|OPENDIR(3)||Linux Programmer's Manual||OPENDIR(3)|
NAME¶opendir, fdopendir - open a directory
#include <sys/types.h>#include <dirent.h> DIR *opendir(const char *name); DIR *fdopendir(int fd);
Feature Test Macro Requirements for glibc (see feature_test_macros(7)):
- Since glibc 2.10:
- _XOPEN_SOURCE >= 700 || _POSIX_C_SOURCE >= 200809L
- Before glibc 2.10:
DESCRIPTION¶The opendir() function opens a directory stream corresponding to the directory name, and returns a pointer to the directory stream. The stream is positioned at the first entry in the directory. The fdopendir() function is like opendir(), but returns a directory stream for the directory referred to by the open file descriptor fd. After a successful call to fdopendir(), fd is used internally by the implementation, and should not otherwise be used by the application.
RETURN VALUE¶The opendir() and fdopendir() functions return a pointer to the directory stream. On error, NULL is returned, and errno is set appropriately.
- Permission denied.
- fd is not a valid file descriptor opened for reading.
- Too many file descriptors in use by process.
- Too many files are currently open in the system.
- Directory does not exist, or name is an empty string.
- Insufficient memory to complete the operation.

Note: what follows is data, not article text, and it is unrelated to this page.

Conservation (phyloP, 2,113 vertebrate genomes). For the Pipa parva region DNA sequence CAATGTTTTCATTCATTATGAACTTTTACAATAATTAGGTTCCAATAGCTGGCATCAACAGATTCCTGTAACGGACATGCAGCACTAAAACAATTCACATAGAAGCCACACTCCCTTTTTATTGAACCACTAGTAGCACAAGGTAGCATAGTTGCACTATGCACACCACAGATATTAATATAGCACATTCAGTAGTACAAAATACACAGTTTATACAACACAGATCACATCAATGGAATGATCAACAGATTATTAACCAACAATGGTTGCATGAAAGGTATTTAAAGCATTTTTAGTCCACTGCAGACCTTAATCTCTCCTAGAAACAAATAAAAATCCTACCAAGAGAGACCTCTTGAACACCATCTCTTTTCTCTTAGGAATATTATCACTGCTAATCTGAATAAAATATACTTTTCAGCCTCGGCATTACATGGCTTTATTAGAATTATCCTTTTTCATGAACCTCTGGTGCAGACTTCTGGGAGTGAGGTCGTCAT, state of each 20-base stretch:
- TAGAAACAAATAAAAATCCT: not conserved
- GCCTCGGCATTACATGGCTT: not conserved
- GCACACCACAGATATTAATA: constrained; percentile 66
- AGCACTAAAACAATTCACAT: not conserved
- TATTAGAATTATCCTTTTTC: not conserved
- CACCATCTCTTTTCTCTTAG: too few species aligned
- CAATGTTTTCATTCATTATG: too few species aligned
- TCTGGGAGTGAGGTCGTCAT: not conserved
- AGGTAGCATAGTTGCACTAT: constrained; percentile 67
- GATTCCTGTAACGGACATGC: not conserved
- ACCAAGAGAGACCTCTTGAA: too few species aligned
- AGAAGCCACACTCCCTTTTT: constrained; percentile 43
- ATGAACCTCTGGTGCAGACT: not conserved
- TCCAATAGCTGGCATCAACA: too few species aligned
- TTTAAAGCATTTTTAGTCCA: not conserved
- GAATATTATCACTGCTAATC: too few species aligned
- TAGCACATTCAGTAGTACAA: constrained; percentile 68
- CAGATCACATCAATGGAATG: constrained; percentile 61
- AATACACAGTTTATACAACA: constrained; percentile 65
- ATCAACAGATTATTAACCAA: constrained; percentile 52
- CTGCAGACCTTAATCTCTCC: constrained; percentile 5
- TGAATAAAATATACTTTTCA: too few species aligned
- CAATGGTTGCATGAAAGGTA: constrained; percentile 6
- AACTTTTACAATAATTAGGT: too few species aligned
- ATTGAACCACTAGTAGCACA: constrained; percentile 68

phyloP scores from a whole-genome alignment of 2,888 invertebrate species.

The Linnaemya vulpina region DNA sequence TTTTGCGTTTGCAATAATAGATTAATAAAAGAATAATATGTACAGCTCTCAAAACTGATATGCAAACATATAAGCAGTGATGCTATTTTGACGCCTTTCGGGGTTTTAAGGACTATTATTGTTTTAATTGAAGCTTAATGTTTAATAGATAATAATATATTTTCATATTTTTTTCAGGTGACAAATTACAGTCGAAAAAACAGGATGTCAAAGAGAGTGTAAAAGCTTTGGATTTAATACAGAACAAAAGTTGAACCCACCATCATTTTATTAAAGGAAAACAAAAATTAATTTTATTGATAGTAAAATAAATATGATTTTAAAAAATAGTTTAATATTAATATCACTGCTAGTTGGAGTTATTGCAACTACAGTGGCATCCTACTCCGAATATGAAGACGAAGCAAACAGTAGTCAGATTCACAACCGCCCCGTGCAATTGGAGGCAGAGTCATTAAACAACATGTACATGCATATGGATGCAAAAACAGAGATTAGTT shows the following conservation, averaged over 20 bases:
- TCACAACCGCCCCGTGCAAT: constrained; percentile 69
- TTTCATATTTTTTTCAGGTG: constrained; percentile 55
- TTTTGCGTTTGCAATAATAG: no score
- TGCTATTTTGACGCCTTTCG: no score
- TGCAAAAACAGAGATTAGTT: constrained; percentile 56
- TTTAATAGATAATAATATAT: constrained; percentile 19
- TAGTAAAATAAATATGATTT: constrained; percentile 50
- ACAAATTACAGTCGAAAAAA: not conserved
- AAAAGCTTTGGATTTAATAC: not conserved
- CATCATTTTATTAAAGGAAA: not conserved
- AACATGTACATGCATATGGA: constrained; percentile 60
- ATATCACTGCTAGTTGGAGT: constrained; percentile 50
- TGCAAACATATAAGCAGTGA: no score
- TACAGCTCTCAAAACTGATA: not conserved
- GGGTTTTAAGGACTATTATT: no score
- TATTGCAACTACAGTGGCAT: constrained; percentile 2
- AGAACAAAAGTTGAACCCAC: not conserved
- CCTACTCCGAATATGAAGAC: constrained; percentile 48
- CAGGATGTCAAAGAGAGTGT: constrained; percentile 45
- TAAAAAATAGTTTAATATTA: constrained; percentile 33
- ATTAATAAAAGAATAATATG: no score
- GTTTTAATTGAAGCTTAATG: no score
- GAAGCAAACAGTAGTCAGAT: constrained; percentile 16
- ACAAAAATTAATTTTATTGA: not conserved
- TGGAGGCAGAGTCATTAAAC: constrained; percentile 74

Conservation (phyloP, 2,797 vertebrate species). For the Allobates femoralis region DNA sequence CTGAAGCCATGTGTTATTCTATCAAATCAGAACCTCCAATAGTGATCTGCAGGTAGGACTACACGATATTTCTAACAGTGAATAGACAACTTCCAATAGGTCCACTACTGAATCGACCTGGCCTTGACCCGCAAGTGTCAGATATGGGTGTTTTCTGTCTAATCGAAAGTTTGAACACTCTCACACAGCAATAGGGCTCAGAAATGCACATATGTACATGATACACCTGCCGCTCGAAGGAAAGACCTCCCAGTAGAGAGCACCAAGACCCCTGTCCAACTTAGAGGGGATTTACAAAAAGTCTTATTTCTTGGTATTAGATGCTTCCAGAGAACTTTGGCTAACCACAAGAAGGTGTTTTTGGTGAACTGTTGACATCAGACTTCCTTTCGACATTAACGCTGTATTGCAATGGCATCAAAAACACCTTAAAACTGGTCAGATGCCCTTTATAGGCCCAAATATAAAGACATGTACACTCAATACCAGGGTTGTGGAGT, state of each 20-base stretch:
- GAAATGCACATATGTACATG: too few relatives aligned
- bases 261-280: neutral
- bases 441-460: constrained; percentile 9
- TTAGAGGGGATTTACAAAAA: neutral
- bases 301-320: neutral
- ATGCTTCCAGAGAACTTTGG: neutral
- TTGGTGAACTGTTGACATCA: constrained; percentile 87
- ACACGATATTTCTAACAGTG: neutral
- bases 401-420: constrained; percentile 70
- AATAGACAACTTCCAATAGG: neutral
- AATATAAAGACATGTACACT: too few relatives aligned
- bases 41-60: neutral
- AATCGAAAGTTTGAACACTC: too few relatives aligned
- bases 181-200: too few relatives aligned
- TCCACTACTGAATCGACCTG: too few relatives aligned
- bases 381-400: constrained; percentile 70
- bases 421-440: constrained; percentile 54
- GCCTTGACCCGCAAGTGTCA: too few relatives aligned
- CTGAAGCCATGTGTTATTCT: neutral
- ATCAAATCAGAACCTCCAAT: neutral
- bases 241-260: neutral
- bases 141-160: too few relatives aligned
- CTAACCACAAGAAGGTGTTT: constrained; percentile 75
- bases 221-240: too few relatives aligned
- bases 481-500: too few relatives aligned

- name is not a directory.
VERSIONS¶fdopendir() is available in glibc since version 2.4.
CONFORMING TO¶opendir() is present on SVr4, 4.3BSD, and specified in POSIX.1-2001. fdopendir() is specified in POSIX.1-2008.
NOTES¶The underlying file descriptor of the directory stream can be obtained using dirfd(3). The opendir() function sets the close-on-exec flag for the file descriptor underlying the DIR *. The fdopendir() function leaves the setting of the close-on-exec flag unchanged for the file descriptor, fd. POSIX.1-200x leaves it unspecified whether a successful call to fdopendir() will set the close-on-exec flag for the file descriptor, fd.
SEE ALSO¶open(2), closedir(3), dirfd(3), readdir(3), rewinddir(3), scandir(3), seekdir(3), telldir(3)
COLOPHON¶This page is part of release 3.74 of the Linux man-pages project. A description of the project, information about reporting bugs, and the latest version of this page, can be found at http://www.kernel.org/doc/man-pages/.